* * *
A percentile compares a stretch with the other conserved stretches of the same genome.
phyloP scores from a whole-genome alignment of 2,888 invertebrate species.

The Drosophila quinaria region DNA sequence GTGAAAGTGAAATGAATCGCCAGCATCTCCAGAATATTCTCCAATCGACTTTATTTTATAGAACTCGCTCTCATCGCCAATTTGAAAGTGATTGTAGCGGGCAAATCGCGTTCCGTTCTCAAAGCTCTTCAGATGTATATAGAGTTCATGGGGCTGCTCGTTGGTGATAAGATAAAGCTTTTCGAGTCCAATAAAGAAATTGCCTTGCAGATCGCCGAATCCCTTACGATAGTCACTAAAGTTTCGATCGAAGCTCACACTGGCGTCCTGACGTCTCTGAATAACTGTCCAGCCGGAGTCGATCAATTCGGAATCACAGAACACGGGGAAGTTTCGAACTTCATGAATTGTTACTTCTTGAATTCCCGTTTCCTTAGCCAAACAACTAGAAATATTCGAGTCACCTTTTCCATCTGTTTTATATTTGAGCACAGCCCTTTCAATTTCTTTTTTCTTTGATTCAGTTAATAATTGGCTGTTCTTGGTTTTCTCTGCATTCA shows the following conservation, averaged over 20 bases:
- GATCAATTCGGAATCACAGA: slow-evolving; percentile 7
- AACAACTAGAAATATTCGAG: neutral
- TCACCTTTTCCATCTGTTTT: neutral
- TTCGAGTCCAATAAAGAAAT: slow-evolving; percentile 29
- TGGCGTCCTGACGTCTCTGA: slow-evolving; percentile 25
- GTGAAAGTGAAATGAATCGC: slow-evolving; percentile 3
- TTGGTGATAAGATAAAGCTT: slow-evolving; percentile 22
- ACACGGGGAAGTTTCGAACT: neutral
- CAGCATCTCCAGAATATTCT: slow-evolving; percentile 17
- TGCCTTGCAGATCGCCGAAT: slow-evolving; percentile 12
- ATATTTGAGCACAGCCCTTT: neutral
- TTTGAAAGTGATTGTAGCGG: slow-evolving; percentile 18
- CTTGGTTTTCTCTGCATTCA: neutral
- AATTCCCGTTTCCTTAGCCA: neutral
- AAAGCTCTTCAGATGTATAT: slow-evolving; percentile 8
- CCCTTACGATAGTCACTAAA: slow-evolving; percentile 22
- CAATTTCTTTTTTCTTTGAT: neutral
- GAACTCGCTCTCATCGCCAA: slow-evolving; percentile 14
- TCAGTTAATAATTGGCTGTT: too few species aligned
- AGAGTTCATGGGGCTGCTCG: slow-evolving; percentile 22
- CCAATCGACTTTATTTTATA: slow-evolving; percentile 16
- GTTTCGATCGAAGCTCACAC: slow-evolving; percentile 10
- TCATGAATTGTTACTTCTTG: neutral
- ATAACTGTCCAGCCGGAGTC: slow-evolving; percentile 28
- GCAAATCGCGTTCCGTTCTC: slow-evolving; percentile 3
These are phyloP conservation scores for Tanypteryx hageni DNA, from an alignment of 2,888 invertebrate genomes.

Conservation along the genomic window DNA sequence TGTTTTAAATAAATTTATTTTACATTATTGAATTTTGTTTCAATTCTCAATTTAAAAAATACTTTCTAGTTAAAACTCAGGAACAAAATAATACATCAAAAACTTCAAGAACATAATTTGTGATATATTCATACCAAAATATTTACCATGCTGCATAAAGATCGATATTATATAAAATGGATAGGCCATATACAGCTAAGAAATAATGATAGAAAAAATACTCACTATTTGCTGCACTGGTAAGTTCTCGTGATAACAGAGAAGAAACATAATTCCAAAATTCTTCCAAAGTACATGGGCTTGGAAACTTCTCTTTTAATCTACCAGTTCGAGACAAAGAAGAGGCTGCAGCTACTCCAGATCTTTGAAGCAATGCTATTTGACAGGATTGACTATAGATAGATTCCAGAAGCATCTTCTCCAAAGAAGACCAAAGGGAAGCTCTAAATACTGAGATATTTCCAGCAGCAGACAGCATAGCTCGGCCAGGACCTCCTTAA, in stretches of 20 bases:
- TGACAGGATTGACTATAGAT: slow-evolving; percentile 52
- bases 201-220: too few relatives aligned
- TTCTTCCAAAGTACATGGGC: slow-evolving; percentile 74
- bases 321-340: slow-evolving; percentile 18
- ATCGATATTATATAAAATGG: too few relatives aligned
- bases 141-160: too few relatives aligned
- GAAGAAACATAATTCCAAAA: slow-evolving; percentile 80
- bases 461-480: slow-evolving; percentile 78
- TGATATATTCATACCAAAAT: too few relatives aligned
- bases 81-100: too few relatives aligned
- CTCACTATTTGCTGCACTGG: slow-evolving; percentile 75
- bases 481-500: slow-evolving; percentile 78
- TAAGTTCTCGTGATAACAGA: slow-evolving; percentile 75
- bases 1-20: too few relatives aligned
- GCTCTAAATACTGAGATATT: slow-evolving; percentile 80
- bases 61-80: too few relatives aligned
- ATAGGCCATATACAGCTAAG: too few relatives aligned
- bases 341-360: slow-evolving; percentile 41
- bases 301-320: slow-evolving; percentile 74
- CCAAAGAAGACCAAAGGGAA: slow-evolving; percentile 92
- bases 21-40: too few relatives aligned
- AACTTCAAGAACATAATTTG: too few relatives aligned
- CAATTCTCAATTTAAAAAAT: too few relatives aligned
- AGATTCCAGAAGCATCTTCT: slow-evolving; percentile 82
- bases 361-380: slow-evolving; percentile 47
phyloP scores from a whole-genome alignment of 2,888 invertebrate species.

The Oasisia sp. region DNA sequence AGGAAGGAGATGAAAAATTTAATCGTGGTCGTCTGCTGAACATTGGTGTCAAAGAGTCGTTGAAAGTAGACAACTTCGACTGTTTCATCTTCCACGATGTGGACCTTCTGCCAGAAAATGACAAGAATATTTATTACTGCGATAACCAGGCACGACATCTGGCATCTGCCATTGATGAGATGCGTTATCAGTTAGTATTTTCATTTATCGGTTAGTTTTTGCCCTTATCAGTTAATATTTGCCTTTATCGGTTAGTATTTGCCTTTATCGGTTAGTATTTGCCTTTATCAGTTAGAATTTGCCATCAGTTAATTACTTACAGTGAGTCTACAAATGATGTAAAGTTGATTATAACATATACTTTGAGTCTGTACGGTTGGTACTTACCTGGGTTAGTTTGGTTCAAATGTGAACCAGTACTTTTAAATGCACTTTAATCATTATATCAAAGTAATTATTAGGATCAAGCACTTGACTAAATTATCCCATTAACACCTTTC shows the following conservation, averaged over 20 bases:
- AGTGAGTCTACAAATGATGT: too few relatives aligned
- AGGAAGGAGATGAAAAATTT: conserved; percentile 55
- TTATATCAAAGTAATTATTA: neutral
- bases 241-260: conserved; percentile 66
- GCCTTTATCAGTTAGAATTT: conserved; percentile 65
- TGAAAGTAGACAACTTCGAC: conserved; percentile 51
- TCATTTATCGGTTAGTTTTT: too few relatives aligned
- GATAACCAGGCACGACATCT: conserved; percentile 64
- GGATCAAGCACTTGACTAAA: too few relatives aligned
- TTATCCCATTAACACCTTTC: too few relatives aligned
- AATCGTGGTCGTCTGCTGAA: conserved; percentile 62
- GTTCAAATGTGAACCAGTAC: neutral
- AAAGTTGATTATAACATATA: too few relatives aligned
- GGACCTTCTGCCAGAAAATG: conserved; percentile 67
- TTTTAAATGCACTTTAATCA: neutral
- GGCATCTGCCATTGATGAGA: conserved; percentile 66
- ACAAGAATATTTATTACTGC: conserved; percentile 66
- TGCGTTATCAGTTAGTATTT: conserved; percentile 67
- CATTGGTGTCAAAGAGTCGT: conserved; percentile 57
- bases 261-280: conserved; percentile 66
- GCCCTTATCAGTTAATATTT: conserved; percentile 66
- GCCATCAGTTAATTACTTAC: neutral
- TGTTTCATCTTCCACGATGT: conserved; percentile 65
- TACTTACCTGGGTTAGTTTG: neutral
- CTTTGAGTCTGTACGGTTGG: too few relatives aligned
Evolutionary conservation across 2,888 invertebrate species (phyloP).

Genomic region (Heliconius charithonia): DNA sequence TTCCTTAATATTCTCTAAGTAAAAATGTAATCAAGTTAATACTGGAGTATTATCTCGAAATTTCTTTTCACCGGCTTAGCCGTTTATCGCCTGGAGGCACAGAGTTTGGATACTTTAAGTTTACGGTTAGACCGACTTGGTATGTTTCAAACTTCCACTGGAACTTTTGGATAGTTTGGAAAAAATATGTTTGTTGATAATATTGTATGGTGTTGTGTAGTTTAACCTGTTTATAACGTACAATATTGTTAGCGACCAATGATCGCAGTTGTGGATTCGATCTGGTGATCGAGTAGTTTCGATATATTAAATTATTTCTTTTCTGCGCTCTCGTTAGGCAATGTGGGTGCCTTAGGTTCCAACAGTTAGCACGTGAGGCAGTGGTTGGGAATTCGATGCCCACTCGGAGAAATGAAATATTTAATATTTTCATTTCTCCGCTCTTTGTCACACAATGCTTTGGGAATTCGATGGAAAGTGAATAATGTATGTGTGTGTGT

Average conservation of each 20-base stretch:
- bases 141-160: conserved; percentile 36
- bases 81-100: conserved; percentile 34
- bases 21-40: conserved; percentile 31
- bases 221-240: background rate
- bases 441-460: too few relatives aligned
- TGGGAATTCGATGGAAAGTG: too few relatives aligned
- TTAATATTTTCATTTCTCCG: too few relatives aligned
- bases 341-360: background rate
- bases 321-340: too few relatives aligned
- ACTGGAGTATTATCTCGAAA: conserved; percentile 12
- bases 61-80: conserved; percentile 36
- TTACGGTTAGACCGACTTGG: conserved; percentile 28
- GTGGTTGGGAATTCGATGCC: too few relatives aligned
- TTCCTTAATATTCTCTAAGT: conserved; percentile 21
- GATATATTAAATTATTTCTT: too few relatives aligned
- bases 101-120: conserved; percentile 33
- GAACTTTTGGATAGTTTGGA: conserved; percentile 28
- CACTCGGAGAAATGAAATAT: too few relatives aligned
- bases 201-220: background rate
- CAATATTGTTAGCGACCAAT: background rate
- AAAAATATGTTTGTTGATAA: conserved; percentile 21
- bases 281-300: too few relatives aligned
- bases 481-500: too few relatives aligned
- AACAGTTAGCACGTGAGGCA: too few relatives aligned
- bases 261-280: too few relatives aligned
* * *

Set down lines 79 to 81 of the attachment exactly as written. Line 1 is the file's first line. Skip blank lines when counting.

- GCCATCAGTTAATTACTTAC: neutral
- TGTTTCATCTTCCACGATGT: conserved; percentile 65
- TACTTACCTGGGTTAGTTTG: neutral